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Press Press Releases Advocates Call on President Biden to Fix the Broken Student Loan System Before Restarting Student Loan Payments

Advocates Call on President Biden to Fix the Broken Student Loan System Before Restarting Student Loan Payments

More than 125 Organizations Representing Millions of Students, Workers, People of Color, Veterans, People with Disabilities, and People of Faith Demand Immediate Action to Deliver Promised Debt Relief

June 24, 2021 | WASHINGTON, D.C. — Today, more than 125 organizations called on President Biden to fix the broken student loan system and deliver promised student debt relief before tens of millions of borrowers are forced to resume making payments. Due to an executive action taken on inauguration day, student loan payments, interest charges, and debt collection are currently suspended through the end of September. Advocates warned that resuming payments will throw borrowers back into a system plagued by breakdowns, corruption, and abuse, where people were often left paying debts they did not owe or should no longer be paying. A rush to repayment without meaningful action to address the student debt crisis will undermine promises by the President to fix the student loan system and build back better.

A copy of the letter to President Biden can be found here: https://protectborrowers.org/Payment-Pause-Letter/

In March 2020, President Trump signed the CARES Act, pausing student loan payments and suspending interest charges for tens of millions of student loan borrowers – a set of protections extended via executive actions taken in August, December, and January. These protections are set to expire with payments to resume for federal student loans on October 1, 2021.

Before the pandemic struck, tens of millions of borrowers struggled to navigate a badly broken student loan system. America’s student debt crisis wreaked havoc on the financial lives of families across the country, despite payment relief and debt forgiveness programs that promised that these debts would never be a life-long burden. The Biden Administration must repair the damage caused by decades of government mismanagement and industry abuses before borrowers are forced back into the broken student loan system. 

There is a broad consensus among borrowers, advocates, industry, regulators, enforcement officials, and lawmakers that a rush to resume student loan payments is a recipe for disaster, absent significant structural reforms and real, immediate relief, including debt cancellation.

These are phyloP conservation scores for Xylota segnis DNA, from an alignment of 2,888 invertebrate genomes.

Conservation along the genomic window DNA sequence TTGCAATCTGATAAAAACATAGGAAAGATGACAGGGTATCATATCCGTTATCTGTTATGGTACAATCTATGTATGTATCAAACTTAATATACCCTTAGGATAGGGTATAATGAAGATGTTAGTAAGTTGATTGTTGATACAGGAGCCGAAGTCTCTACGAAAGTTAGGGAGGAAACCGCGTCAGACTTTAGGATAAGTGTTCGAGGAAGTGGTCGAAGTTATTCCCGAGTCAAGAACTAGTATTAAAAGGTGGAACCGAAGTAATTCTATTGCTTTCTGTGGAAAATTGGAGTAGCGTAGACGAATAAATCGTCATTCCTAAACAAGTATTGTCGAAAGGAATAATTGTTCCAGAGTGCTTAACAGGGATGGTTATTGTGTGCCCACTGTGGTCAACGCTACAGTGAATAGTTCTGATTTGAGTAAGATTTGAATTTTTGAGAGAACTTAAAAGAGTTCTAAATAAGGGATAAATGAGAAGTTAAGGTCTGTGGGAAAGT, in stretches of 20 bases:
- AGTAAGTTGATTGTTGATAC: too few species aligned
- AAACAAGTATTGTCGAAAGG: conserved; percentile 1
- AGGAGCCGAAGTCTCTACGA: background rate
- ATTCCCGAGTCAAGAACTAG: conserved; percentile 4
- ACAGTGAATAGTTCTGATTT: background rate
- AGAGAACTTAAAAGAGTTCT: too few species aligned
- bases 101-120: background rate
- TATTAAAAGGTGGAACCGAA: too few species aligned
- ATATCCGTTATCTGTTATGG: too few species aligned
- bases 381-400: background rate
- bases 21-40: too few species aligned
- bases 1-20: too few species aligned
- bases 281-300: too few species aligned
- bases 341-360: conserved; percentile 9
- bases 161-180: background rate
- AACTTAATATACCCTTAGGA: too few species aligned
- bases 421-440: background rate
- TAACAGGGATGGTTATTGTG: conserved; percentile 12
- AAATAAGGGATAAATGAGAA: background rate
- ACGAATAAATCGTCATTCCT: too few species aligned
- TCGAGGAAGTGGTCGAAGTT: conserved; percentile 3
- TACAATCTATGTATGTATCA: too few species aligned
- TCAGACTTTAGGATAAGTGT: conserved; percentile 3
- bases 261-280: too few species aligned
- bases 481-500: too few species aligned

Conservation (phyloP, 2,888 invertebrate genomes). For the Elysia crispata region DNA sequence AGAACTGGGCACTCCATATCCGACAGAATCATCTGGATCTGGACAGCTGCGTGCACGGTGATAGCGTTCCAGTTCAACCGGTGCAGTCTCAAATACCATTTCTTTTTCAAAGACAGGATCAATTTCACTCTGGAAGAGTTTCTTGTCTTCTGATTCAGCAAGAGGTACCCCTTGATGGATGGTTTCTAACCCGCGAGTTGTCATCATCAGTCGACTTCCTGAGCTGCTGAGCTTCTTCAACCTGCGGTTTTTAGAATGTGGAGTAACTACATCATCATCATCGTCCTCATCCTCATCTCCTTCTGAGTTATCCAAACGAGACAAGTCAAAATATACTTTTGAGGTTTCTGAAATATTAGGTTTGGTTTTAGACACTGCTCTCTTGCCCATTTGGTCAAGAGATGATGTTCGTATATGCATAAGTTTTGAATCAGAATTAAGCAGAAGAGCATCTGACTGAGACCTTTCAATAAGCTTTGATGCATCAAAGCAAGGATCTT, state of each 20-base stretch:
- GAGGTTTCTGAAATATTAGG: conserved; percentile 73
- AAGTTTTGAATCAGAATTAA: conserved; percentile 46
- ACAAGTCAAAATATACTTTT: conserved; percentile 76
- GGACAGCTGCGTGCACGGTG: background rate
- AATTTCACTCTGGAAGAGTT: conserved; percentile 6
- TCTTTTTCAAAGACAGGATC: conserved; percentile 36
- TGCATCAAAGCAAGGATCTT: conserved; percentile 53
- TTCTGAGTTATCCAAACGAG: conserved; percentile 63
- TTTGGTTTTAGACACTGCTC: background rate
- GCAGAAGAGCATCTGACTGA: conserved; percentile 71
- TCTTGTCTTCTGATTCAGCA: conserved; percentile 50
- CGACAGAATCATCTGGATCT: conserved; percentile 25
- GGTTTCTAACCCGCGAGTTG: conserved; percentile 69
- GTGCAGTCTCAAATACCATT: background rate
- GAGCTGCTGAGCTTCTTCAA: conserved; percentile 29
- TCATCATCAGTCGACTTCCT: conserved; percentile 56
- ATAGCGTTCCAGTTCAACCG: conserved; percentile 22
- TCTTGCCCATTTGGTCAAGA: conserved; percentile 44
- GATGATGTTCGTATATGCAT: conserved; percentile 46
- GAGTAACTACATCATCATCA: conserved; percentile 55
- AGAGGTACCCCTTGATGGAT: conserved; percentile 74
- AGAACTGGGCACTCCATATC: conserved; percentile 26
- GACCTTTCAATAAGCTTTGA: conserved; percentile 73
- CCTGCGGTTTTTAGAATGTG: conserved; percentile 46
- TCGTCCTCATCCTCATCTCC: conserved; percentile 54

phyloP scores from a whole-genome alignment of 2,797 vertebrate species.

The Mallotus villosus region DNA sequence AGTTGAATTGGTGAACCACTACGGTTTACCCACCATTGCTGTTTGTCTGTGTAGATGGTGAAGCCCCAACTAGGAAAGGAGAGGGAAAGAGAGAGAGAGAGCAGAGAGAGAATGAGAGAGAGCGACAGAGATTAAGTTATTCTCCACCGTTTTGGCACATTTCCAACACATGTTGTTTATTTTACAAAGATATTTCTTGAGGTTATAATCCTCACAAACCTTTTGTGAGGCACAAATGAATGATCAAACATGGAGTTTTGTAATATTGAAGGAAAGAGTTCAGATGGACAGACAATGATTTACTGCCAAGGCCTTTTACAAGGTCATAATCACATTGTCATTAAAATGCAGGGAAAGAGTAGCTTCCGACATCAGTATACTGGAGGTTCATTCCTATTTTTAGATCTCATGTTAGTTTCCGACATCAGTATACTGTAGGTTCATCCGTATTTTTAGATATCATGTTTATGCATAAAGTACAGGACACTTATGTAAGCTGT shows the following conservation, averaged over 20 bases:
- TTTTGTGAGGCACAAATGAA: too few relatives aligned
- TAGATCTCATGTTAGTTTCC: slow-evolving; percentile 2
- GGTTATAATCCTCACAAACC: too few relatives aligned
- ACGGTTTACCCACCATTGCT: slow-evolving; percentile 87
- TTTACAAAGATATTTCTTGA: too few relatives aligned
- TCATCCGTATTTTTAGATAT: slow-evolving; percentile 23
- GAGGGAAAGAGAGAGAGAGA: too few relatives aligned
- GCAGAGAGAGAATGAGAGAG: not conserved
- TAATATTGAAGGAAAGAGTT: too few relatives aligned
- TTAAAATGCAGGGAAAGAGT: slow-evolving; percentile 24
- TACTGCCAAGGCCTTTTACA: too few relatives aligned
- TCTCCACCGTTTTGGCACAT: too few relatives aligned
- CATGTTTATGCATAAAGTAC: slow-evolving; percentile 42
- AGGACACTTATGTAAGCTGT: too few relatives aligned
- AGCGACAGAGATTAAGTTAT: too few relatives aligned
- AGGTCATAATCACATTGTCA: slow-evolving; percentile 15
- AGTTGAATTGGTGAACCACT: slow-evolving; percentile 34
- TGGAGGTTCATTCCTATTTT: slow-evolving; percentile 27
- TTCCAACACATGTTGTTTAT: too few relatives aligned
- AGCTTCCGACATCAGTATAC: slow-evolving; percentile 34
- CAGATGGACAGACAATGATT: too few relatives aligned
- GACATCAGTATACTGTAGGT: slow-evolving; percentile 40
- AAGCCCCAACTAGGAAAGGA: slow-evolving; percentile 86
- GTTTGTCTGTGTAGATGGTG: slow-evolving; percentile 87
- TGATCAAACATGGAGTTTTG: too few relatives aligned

Background
On January 21, 2021, President Biden issued an executive action pausing student loan payments, suspending interest charges, and halting debt collection for all student loans owned by the federal government through the end of September 2021. This action continued a pause in student loan payments first initiated by President Trump in March 2020, codified by Congress via the CARES Act, and extended via prior executive actions in August and December 2020. No student loan borrower with a federally-held loan has been required to make a student loan payment since March 2020.

However, the existing payment pause is also incomplete. More than 9 million student loan borrowers have been excluded from all federal student loan debt relief programs enacted since the start of the COVID-19 pandemic. Lawmakers from both parties have introduced legislation to address the borrowers left out from the suspension, and advocates have called on the Biden Administration to take immediate executive action to extend protections for these borrowers.

Throughout the history of the federal student loan system, borrowers, including servicemembers, public service workers, defrauded borrowers, people with disabilities, and people with low incomes, have failed to benefit from programs intended to protect them from severe financial hardship. Across the country, millions of these borrowers are forced to shoulder debts that should have been canceled under the law. 

The burden of student debt and the costs of our broken student loan system fall disproportionately on Black and Brown borrowers— those who, as a result of centuries of racially discriminatory policies and practices that created and sustain the racial wealth and income gaps, most often lack the familial wealth necessary to avoid taking on student debt.  A growing body of evidence also demonstrates that these borrowers disproportionately miss out on existing avenues for debt relief enacted by Congress.

Advocates, including many of the organizations signed on to the letter, have called for the Biden Administration to immediately deliver relief for these borrowers as part of a comprehensive effort to reform the student loan system.

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